Goal 2: End hunger, achieve food security and improved nutrition and promote sustainable agriculture
In 2017, 821 million people, or approximately 1 out of 9 people in the world, were undernourished (up from 784 million in 2015). Two thirds of undernourished people, or about 515 million people lived in two regions; Sub-Saharan Africa and Southern Asia. After years of decline, the number of undernourished people in the world has been steadily rising for the last few years, and without any significant changes to the global food and agricultural system, this number is expected to grow to over 2 billion by 2050.
Undernourishment can have a devastating effect on young children. Poor nutrition causes nearly half of all deaths in children under 5 worldwide (over 3 million children each year). Another 22% or roughly 1 out of 5 children worldwide under the age of 5 are stunted (low height for age caused by long-term undernourishment), and 7% or 1 out of 14 children worldwide are affected by wasting (low weight for height typically caused by acute significant undernourishment).
Agriculture, forestry, and fisheries can provide more than enough nutritious food for the entire world’s population if done correctly, all while generating living wages, protecting the environment, and supporting rural development. But in our current global food system, soils, forests, freshwater, and biodiversity are rapidly degrading, and Climate Change is increasing the risk of disasters such as droughts and flooding that can put even more pressure on an already stressed system.
Goal 2 Targets:
- 2.1 By 2030, end hunger and ensure access by all people, in particular the poor and people in vulnerable situations, including infants, to safe, nutritious and sufficient food all year round.
- 2.2 By 2030, end all forms of malnutrition, including achieving, by 2025, the internationally agreed targets on stunting and wasting in children under 5 years of age, and address the nutritional needs of adolescent girls, pregnant and lactating women and older persons.
- 2.3 By 2030, double the agricultural productivity and incomes of small-scale food producers, in particular women, indigenous peoples, family farmers, pastoralists and fishers, including through secure and equal access to land, other productive resources and inputs, knowledge, financial services, markets and opportunities for value addition and non-farm employment.
- 2.4 By 2030, ensure sustainable food production systems and implement resilient agricultural practices that increase productivity and production, that help maintain ecosystems, that strengthen capacity for adaptation to climate change, extreme weather, drought, flooding and other disasters and that progressively improve land and soil quality.
- 2.5 By 2020, maintain the genetic diversity of seeds, cultivated plants and farmed and domesticated animals and their related wild species, including through soundly managed and diversified seed and plant banks at the national, regional and international levels, and promote access to and fair and equitable sharing of benefits arising from the utilization of genetic resources and associated traditional knowledge, as internationally agreed.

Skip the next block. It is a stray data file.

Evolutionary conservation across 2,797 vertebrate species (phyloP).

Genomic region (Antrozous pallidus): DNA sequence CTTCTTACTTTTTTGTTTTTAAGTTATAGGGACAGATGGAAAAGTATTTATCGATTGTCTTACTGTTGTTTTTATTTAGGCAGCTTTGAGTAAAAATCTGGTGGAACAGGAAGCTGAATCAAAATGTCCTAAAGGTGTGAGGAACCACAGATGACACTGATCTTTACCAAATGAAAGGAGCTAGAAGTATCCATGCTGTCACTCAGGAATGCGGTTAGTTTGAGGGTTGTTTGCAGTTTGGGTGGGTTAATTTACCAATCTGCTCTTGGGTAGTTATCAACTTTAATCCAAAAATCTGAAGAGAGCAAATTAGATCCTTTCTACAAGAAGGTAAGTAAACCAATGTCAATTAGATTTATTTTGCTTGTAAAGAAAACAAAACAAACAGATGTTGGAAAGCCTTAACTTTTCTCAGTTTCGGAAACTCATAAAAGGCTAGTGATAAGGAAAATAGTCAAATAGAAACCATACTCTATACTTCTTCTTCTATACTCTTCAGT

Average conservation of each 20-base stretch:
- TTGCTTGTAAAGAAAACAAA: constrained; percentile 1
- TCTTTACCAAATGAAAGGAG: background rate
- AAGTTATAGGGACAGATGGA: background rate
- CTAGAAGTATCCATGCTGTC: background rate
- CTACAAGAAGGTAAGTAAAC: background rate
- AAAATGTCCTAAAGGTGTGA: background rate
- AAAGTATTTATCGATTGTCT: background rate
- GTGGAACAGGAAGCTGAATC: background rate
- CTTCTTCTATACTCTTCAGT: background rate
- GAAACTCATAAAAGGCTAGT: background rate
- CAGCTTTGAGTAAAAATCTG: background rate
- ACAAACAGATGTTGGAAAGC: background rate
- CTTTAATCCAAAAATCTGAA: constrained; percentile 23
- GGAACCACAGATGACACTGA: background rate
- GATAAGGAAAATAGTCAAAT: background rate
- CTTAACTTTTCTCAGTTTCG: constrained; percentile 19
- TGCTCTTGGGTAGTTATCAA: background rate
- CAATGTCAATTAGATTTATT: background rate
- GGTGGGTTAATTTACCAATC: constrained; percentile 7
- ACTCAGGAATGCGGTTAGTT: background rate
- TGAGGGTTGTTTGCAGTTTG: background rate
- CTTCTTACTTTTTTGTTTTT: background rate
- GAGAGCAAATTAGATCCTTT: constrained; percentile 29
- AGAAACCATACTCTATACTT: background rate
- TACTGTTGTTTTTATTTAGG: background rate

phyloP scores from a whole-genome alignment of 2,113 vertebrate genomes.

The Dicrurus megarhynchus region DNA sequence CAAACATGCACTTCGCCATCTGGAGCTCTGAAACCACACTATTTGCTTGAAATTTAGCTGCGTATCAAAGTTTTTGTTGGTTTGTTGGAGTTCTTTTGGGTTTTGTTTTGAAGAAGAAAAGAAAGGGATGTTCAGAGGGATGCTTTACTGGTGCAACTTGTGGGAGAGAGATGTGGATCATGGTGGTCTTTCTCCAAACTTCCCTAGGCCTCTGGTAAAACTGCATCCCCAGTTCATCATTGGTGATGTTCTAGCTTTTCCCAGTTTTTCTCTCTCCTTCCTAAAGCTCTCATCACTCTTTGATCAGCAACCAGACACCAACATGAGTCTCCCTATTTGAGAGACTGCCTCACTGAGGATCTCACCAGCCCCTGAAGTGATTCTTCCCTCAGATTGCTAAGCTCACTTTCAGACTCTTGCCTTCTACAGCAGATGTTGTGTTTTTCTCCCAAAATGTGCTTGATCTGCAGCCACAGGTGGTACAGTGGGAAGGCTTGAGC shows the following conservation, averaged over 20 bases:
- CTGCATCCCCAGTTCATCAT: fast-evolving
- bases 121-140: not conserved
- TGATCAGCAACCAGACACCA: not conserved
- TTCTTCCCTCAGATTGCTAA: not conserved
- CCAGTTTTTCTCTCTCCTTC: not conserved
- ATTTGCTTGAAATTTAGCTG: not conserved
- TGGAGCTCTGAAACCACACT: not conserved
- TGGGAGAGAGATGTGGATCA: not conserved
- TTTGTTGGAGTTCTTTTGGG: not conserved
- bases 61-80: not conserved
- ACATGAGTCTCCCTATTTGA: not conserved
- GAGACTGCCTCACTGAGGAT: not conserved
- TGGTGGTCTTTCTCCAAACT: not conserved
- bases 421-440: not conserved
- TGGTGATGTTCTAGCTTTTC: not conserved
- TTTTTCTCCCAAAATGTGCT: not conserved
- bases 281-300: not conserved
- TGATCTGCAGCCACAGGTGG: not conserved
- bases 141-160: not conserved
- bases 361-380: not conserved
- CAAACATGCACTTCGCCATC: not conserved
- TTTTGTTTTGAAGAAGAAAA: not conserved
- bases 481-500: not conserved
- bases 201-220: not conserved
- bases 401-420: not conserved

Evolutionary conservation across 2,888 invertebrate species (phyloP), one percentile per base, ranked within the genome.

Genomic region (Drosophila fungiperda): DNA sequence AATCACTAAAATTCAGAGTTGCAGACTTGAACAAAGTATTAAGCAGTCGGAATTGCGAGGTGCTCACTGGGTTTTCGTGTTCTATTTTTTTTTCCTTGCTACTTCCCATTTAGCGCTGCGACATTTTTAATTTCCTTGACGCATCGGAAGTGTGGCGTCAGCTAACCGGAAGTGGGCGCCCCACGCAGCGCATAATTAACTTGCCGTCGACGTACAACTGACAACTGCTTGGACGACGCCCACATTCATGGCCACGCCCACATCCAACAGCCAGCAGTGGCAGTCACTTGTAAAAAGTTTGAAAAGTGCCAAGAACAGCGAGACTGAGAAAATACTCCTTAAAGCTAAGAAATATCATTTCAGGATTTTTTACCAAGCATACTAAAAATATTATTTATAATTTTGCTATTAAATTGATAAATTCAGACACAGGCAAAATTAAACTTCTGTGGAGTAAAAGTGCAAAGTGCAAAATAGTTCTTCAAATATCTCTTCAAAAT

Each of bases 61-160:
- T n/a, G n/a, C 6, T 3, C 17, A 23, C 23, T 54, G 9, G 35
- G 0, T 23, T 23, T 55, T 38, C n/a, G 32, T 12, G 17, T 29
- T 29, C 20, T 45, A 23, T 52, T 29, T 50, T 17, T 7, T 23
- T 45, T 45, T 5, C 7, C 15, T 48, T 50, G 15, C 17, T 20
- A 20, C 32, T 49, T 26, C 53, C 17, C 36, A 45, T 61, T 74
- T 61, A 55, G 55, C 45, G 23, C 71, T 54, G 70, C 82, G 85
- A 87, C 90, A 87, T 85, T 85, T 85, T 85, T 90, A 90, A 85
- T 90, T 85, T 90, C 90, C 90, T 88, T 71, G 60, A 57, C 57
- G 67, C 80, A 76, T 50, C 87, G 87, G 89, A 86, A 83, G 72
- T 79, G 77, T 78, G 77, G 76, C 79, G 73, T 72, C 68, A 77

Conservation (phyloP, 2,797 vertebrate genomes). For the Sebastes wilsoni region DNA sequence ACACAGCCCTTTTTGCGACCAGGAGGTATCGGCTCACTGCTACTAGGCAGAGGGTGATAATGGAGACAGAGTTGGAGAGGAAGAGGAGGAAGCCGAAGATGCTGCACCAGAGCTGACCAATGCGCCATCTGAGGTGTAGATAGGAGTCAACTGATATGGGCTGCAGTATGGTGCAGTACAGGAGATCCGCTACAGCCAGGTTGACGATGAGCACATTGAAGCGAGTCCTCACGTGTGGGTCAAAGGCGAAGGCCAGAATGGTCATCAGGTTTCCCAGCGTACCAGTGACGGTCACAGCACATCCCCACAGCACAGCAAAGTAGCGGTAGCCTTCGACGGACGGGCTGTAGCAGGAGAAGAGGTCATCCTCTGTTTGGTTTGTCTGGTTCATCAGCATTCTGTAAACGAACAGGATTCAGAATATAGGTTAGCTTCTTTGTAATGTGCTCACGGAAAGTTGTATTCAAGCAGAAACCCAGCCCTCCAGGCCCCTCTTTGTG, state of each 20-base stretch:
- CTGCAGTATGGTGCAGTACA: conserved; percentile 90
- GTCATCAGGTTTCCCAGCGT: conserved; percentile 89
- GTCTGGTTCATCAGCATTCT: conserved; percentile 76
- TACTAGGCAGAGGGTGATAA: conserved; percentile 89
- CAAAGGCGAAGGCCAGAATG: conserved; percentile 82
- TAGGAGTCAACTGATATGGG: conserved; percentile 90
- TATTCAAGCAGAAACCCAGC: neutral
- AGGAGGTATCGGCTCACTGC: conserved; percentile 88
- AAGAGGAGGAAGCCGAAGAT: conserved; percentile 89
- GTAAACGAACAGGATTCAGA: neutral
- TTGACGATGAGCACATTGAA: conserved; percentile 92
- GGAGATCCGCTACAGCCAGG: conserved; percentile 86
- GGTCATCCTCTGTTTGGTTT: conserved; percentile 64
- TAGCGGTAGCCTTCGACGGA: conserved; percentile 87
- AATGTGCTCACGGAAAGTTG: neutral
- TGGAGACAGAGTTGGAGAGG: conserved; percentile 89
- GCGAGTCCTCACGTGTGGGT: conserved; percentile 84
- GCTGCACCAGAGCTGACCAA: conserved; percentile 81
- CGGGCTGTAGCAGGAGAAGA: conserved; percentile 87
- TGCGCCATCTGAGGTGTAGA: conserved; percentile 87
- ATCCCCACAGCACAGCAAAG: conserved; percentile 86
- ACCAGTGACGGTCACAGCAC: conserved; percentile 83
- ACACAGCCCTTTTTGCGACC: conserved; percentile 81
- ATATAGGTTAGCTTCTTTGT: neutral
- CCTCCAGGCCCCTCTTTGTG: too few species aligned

- 2.A Increase investment, including through enhanced international cooperation, in rural infrastructure, agricultural research and extension services, technology development and plant and livestock gene banks in order to enhance agricultural productive capacity in developing countries, in particular least developed countries.
- 2.B Correct and prevent trade restrictions and distortions in world agricultural markets, including through the parallel elimination of all forms of agricultural export subsidies and all export measures with equivalent effect, in accordance with the mandate of the Doha Development Round.
- 2.C Adopt measures to ensure the proper functioning of food commodity markets and their derivatives and facilitate timely access to market information, including on food reserves, in order to help limit extreme food price volatility.
This Month’s Challenge:
In March 2020, we will be leveraging data from the World Health Organization to track the U.N.’s progress towards the targets listed above. The data can be found on our data.world page found here https://data.world/sdgvizproject/goal-2-zero-hunger
We have also added a new section to our data.world site this month to include some supplemental data sources. This includes a file that has population by country and region for each year between 2000 and 2017, and another file that has mappings for individual countries to regions and continents. Those files can be found here https://data.world/sdgvizproject/supplement-files
If you would like participate, you can use data from any source, but the overall goal is to focus your analysis on worldwide hunger. If you come across other interesting datasets, please let us know so we can add them to our page on data.world. The deadline for submission will be March 31, 2020. Make sure to tag us in your submission, add the #TheSDGVizProject hashtag, and add your submission to #TheSDGVizProject tracker
As we mentioned on our Home page, building a viz is not the only way to participate. Our main goal is to spread awareness, so if you see a viz with #TheSDGVizProject, please share it. And keep an eye out for a post at the end of the month with ways that you can contribute locally to help put an end to hunger.